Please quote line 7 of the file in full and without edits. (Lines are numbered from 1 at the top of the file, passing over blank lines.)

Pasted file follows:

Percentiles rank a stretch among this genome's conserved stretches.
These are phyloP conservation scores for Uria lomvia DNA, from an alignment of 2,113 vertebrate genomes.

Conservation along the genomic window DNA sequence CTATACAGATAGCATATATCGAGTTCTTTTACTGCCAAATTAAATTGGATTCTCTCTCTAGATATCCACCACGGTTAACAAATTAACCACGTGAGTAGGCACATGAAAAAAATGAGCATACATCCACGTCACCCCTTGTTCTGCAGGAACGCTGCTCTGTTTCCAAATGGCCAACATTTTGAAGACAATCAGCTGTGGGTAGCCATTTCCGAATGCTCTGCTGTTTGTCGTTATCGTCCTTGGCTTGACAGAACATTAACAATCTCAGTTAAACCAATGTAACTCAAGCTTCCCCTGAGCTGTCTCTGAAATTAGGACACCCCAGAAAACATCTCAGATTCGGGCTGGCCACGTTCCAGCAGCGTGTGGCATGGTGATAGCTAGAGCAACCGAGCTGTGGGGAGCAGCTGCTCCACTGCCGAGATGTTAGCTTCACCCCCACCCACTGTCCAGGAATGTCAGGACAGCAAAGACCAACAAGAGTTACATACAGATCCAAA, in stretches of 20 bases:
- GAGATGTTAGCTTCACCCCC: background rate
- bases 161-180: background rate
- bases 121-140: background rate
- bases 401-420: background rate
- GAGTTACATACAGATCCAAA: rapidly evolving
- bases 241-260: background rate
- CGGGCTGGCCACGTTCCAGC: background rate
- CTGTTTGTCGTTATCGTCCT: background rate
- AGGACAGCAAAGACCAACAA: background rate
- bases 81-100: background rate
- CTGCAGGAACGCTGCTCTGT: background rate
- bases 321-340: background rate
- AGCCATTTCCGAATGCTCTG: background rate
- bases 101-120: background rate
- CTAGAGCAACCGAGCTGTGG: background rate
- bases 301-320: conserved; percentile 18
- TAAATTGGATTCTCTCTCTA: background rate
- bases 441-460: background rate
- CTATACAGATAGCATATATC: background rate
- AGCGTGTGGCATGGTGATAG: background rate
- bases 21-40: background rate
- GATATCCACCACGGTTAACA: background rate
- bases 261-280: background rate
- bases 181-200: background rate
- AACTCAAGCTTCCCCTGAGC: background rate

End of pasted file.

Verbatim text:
- bases 401-420: background rate